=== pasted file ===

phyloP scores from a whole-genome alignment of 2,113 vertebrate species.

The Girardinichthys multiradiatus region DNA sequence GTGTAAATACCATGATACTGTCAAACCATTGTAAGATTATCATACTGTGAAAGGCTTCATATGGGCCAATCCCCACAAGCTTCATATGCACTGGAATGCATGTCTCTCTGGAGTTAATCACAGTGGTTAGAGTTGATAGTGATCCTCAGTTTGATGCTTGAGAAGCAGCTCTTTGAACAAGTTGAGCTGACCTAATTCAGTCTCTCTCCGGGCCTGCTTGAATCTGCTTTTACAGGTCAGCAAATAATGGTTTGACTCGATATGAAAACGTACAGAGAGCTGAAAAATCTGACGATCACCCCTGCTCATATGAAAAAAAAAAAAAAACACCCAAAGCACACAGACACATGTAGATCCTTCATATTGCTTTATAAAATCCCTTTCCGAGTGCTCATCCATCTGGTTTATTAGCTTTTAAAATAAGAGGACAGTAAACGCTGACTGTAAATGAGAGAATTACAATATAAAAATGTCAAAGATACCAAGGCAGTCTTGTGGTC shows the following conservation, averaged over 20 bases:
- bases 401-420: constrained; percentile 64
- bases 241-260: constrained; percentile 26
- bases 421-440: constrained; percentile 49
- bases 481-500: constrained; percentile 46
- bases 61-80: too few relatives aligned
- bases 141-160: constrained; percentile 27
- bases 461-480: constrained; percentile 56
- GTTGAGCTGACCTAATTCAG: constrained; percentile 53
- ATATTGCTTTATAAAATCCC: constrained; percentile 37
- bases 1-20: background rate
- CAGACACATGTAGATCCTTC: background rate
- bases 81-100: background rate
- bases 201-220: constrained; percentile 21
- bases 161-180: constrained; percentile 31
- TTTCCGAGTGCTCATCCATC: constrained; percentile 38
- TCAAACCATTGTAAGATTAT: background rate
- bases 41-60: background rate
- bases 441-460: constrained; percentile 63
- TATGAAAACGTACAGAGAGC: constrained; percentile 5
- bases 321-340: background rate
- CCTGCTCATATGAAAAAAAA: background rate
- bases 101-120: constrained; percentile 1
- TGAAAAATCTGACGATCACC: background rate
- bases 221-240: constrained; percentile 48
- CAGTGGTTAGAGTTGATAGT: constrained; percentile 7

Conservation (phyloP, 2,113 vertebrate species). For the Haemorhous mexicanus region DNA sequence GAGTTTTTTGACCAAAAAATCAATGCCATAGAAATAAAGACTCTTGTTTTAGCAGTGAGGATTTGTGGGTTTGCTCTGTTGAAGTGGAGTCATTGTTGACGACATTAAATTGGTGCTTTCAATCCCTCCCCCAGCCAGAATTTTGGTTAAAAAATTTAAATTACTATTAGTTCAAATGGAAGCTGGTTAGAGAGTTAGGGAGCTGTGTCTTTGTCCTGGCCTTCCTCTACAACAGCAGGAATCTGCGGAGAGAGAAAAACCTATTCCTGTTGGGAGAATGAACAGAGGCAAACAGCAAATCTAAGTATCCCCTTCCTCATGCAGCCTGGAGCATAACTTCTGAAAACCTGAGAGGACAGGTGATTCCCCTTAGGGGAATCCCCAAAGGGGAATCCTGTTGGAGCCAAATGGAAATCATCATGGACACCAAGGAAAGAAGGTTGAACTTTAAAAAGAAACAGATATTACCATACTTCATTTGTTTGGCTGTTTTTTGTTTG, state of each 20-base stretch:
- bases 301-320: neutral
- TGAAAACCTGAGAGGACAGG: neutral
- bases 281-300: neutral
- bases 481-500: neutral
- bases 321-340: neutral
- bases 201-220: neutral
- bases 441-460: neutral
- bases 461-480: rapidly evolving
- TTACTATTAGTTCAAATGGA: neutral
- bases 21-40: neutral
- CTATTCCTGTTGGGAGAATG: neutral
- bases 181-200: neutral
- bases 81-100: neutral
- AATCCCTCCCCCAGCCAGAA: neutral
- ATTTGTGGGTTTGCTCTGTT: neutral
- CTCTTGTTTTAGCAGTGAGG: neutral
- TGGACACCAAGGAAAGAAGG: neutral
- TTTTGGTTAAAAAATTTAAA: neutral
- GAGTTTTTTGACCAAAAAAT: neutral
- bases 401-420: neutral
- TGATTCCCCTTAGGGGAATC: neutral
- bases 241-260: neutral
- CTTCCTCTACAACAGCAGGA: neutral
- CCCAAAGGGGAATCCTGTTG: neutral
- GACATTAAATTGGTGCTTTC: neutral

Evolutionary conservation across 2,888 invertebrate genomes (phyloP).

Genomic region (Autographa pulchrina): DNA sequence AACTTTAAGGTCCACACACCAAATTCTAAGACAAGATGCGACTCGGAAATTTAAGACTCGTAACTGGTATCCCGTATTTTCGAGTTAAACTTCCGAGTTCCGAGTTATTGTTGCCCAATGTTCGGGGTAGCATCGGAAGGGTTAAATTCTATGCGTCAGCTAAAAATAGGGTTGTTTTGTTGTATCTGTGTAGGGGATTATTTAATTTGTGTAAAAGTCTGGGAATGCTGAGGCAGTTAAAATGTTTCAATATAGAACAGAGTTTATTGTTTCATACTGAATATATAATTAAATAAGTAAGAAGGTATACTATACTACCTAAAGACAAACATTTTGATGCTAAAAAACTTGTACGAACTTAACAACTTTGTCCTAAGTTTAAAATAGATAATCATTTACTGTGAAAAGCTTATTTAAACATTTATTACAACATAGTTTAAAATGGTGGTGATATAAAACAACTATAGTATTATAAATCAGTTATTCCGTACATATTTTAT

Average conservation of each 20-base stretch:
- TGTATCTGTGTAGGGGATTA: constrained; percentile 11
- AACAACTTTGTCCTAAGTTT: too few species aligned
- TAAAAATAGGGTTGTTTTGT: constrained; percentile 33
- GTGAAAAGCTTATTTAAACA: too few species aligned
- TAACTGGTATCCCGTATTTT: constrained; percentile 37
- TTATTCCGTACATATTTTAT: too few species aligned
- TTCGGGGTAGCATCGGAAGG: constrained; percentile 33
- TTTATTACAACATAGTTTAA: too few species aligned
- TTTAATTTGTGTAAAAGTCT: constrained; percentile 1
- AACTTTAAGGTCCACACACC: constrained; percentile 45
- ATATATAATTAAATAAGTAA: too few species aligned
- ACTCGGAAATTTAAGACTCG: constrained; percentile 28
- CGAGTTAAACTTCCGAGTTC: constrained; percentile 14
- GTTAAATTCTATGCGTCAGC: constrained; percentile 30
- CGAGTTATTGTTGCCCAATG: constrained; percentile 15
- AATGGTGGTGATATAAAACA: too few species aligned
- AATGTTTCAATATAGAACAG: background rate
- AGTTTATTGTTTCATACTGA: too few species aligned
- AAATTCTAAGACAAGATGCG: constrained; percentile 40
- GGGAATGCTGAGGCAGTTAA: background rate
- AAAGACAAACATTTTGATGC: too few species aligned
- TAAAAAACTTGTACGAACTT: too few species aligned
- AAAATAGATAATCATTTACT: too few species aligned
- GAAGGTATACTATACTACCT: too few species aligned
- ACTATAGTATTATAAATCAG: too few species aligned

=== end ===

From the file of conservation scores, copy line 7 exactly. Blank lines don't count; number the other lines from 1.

- bases 61-80: too few relatives aligned